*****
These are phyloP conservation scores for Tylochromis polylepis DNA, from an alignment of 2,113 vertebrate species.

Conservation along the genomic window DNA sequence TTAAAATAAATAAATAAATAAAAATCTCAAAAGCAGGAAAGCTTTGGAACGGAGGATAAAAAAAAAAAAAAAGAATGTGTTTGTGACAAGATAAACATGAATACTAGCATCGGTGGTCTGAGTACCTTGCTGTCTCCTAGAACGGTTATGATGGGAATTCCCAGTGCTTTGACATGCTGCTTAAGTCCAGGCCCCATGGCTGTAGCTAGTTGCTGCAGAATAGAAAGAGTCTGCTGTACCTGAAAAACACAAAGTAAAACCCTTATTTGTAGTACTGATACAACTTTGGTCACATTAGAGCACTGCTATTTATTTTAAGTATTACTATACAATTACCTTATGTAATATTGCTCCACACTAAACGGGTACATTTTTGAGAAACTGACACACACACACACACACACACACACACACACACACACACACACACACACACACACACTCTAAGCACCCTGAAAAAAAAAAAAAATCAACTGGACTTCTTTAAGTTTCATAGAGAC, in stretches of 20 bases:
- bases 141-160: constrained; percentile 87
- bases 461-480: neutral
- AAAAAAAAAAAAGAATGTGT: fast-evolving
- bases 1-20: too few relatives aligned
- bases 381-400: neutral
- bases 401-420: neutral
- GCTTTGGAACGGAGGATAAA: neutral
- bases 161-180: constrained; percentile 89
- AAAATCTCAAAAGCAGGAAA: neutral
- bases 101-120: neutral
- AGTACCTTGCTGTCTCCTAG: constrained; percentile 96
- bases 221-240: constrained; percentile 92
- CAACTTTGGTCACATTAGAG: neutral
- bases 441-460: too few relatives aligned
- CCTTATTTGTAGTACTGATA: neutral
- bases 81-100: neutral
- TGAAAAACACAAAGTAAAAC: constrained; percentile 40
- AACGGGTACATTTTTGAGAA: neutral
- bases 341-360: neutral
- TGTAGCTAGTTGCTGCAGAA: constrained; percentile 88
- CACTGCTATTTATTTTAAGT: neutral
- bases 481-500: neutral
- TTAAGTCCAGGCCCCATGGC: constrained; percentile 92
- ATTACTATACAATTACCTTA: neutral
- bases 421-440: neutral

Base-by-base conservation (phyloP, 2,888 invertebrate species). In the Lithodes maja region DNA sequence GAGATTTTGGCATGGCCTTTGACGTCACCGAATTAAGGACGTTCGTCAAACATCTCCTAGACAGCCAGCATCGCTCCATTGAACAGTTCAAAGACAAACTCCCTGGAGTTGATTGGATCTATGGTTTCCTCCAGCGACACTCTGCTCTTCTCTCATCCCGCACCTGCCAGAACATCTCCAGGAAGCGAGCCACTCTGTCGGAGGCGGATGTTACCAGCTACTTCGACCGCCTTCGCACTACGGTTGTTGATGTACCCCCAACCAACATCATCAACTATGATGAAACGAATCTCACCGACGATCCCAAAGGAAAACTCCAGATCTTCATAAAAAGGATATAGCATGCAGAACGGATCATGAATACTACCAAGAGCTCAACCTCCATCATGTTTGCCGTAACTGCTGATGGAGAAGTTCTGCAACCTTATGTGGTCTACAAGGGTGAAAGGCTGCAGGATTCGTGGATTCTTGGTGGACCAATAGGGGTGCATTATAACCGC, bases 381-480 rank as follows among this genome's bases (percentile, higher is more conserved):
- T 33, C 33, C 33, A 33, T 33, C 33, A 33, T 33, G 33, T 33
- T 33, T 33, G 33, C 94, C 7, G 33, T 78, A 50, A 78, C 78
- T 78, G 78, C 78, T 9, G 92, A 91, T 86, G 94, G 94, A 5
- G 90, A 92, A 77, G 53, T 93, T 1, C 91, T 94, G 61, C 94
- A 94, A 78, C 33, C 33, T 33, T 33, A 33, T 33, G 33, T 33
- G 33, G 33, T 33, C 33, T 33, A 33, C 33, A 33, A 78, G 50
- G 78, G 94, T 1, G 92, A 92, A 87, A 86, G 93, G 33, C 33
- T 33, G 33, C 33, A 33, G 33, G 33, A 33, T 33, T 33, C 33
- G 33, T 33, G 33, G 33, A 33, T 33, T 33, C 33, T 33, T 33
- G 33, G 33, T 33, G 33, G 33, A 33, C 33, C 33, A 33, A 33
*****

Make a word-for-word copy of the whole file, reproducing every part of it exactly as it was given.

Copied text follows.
These are phyloP conservation scores for Tylochromis polylepis DNA, from an alignment of 2,113 vertebrate species.

Conservation along the genomic window DNA sequence TTAAAATAAATAAATAAATAAAAATCTCAAAAGCAGGAAAGCTTTGGAACGGAGGATAAAAAAAAAAAAAAAGAATGTGTTTGTGACAAGATAAACATGAATACTAGCATCGGTGGTCTGAGTACCTTGCTGTCTCCTAGAACGGTTATGATGGGAATTCCCAGTGCTTTGACATGCTGCTTAAGTCCAGGCCCCATGGCTGTAGCTAGTTGCTGCAGAATAGAAAGAGTCTGCTGTACCTGAAAAACACAAAGTAAAACCCTTATTTGTAGTACTGATACAACTTTGGTCACATTAGAGCACTGCTATTTATTTTAAGTATTACTATACAATTACCTTATGTAATATTGCTCCACACTAAACGGGTACATTTTTGAGAAACTGACACACACACACACACACACACACACACACACACACACACACACACACACACACACACTCTAAGCACCCTGAAAAAAAAAAAAAATCAACTGGACTTCTTTAAGTTTCATAGAGAC, in stretches of 20 bases:
- bases 141-160: constrained; percentile 87
- bases 461-480: neutral
- AAAAAAAAAAAAGAATGTGT: fast-evolving
- bases 1-20: too few relatives aligned
- bases 381-400: neutral
- bases 401-420: neutral
- GCTTTGGAACGGAGGATAAA: neutral
- bases 161-180: constrained; percentile 89
- AAAATCTCAAAAGCAGGAAA: neutral
- bases 101-120: neutral
- AGTACCTTGCTGTCTCCTAG: constrained; percentile 96
- bases 221-240: constrained; percentile 92
- CAACTTTGGTCACATTAGAG: neutral
- bases 441-460: too few relatives aligned
- CCTTATTTGTAGTACTGATA: neutral
- bases 81-100: neutral
- TGAAAAACACAAAGTAAAAC: constrained; percentile 40
- AACGGGTACATTTTTGAGAA: neutral
- bases 341-360: neutral
- TGTAGCTAGTTGCTGCAGAA: constrained; percentile 88
- CACTGCTATTTATTTTAAGT: neutral
- bases 481-500: neutral
- TTAAGTCCAGGCCCCATGGC: constrained; percentile 92
- ATTACTATACAATTACCTTA: neutral
- bases 421-440: neutral

Base-by-base conservation (phyloP, 2,888 invertebrate species). In the Lithodes maja region DNA sequence GAGATTTTGGCATGGCCTTTGACGTCACCGAATTAAGGACGTTCGTCAAACATCTCCTAGACAGCCAGCATCGCTCCATTGAACAGTTCAAAGACAAACTCCCTGGAGTTGATTGGATCTATGGTTTCCTCCAGCGACACTCTGCTCTTCTCTCATCCCGCACCTGCCAGAACATCTCCAGGAAGCGAGCCACTCTGTCGGAGGCGGATGTTACCAGCTACTTCGACCGCCTTCGCACTACGGTTGTTGATGTACCCCCAACCAACATCATCAACTATGATGAAACGAATCTCACCGACGATCCCAAAGGAAAACTCCAGATCTTCATAAAAAGGATATAGCATGCAGAACGGATCATGAATACTACCAAGAGCTCAACCTCCATCATGTTTGCCGTAACTGCTGATGGAGAAGTTCTGCAACCTTATGTGGTCTACAAGGGTGAAAGGCTGCAGGATTCGTGGATTCTTGGTGGACCAATAGGGGTGCATTATAACCGC, bases 381-480 rank as follows among this genome's bases (percentile, higher is more conserved):
- T 33, C 33, C 33, A 33, T 33, C 33, A 33, T 33, G 33, T 33
- T 33, T 33, G 33, C 94, C 7, G 33, T 78, A 50, A 78, C 78
- T 78, G 78, C 78, T 9, G 92, A 91, T 86, G 94, G 94, A 5
- G 90, A 92, A 77, G 53, T 93, T 1, C 91, T 94, G 61, C 94
- A 94, A 78, C 33, C 33, T 33, T 33, A 33, T 33, G 33, T 33
- G 33, G 33, T 33, C 33, T 33, A 33, C 33, A 33, A 78, G 50
- G 78, G 94, T 1, G 92, A 92, A 87, A 86, G 93, G 33, C 33
- T 33, G 33, C 33, A 33, G 33, G 33, A 33, T 33, T 33, C 33
- G 33, T 33, G 33, G 33, A 33, T 33, T 33, C 33, T 33, T 33
- G 33, G 33, T 33, G 33, G 33, A 33, C 33, C 33, A 33, A 33